Certainly not a bad choice, but honestly either the A2A 172 or the Cherokee would've been a better fit.  You'll start your training with a simple fixed gear, fixed pitch prop airplane under 200 HP which both of these are.  The bigger engine and constant speed prop of the 182 are not representative of typical training aircraft.

 

FYI

 

Scott

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The A2A aircraft are tops for sure.  I feel they challenge me to fly at checkride levels.

 

A word of caution tho about using Flight Sim for your training.  It CAN lead to bad habits that are costly to undo, especially for the PPL.  Some instructors prefer you limit your time in FS to certain things like memorizing checklists.

 

Talk to your instructor FIRST, and make a plan on how best to use FSX for your training.

 

Cheers

TJ

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A word about instructors. I knew many of them over the years. They'll have lots of opinions that vary. Some will support flight simulation, and some won't, or will be somewhere in between. In reality, a lot of instructors just haven't really got into desktop flight simulation. They won't know what simulated airplanes are realistic or not.  It was the same for GPS & glass panels. Some instructors were really into it. Some instructors didn't have much of clue on how to operate them, let alone some specific model that a student might bring along.  I'm just an older guy, that would tell them what I thought, even if they didn't initially agree... :smile:

 

BTW---------------- another great use of flight simulation, is getting use to the layout of airports you're not familiar with. It works very well for that. You'll know the layout, and surrounding topography before you ever get there in real life.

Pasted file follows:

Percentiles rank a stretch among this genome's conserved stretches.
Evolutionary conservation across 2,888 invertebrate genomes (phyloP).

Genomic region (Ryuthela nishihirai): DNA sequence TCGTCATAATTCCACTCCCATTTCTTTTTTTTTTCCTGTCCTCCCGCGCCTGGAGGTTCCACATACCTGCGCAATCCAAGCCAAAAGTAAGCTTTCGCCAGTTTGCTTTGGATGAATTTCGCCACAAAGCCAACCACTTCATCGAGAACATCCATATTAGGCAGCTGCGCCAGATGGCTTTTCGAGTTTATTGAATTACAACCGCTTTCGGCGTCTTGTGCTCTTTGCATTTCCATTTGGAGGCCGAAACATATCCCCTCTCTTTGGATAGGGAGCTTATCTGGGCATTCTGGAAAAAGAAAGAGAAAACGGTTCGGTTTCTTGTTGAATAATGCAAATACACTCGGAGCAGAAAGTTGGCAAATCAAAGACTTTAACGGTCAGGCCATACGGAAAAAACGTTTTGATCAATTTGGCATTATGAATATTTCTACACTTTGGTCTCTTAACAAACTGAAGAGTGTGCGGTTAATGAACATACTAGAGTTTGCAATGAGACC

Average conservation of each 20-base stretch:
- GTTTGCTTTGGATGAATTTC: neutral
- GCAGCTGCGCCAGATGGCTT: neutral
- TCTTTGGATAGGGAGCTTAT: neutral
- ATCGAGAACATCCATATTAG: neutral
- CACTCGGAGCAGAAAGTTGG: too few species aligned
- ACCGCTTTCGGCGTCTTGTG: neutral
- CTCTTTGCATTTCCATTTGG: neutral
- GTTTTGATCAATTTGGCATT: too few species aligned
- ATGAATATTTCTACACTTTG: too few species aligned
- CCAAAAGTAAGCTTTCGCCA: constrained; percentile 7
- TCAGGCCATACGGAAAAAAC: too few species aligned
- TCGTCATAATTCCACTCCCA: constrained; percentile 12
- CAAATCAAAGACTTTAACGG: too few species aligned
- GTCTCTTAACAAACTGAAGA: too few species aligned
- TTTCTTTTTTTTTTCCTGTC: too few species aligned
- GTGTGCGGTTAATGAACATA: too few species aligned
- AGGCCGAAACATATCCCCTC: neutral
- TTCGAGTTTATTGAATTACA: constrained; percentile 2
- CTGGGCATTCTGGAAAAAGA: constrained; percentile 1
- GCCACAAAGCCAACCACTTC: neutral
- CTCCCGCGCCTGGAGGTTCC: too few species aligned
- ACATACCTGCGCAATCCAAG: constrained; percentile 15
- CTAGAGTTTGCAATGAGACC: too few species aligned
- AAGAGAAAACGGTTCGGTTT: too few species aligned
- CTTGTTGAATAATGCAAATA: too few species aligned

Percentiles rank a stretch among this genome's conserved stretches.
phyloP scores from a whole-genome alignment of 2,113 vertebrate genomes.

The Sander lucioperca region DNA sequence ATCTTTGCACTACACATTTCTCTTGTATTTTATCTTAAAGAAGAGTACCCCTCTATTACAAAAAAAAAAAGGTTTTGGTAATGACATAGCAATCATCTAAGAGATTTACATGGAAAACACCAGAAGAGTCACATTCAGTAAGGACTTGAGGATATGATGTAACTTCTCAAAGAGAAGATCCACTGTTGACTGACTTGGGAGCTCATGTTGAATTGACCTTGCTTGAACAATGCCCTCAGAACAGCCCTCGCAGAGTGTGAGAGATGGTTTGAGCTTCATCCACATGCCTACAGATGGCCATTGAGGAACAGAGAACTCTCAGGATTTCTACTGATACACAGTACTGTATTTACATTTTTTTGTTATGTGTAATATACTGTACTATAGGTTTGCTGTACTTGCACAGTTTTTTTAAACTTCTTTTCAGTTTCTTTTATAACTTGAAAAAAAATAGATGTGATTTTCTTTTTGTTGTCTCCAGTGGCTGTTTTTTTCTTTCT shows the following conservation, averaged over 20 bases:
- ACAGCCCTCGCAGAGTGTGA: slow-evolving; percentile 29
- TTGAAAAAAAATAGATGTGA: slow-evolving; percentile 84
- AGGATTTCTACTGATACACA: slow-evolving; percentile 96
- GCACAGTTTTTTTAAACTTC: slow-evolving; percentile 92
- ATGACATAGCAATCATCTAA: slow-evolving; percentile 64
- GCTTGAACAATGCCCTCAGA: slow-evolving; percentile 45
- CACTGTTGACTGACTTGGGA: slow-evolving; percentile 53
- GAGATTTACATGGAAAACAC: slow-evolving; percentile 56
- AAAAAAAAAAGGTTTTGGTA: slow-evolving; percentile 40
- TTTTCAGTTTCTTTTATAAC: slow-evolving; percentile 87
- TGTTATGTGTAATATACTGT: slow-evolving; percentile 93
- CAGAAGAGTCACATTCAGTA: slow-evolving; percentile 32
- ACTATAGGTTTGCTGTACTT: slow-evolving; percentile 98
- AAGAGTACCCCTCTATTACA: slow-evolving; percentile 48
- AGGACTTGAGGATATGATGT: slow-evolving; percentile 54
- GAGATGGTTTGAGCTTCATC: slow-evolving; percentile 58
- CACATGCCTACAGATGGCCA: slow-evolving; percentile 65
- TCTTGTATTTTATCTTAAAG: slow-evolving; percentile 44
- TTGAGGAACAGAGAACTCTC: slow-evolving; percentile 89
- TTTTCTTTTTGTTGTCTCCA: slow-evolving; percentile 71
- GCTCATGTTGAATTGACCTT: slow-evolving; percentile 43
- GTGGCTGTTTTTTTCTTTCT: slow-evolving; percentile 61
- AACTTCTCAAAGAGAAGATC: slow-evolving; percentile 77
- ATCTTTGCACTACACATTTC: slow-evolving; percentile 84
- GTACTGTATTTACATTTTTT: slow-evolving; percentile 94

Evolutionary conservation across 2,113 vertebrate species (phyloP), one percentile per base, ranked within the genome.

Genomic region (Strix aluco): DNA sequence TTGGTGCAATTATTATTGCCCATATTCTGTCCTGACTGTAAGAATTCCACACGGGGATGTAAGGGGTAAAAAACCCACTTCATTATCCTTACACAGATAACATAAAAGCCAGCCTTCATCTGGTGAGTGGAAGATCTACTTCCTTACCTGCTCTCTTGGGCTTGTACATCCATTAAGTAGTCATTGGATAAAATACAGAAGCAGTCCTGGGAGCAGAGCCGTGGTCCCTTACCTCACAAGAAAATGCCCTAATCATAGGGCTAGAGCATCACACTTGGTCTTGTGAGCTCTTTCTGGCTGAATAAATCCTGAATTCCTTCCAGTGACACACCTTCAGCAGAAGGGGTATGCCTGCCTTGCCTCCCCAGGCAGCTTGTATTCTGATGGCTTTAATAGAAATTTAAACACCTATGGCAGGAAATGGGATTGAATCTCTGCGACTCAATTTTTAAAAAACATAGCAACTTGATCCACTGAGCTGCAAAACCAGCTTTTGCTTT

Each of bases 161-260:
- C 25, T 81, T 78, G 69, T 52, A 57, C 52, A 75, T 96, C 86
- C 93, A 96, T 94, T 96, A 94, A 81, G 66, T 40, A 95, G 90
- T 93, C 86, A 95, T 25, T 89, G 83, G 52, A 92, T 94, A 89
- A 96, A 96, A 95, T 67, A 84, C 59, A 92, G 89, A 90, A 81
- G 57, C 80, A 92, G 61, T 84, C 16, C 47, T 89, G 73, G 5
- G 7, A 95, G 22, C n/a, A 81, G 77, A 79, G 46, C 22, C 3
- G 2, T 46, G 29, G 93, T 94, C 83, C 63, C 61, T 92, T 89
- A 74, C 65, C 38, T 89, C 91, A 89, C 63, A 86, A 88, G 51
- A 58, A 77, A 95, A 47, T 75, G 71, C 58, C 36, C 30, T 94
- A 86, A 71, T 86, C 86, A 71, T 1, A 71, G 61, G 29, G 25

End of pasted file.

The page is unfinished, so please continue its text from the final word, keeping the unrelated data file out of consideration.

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It's possible for a flight instructor to imagine various scenarios when he considers the use of a home flight simulator.  The instructor might envision a quality aircraft program such as A2A or RealAir, used with adequate hardware that includes a yoke/stick and rudder pedals; or the instructor might derisively scoff at the whole idea, imagining a person with no hardware trying to control a poorly-modeled plane by frantically and unrealistically pushing various buttons on a keyboard.

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That's certainly a worry of mine, given how people can either appreciate or undermine the simulator based on opinions. I appreciate that doing a 30+ degree bank of the aircraft or a 1000+ fpm descent/climb is suicidal and stupid where as in the sim it'd have no consequence, however for the core concepts such as check-lists and familiarising myself with the local area it's certainly going to be a start. I'm looking at the Cherokee however it'll probably have to wait until next pay day sadly. Thanks for help and tips.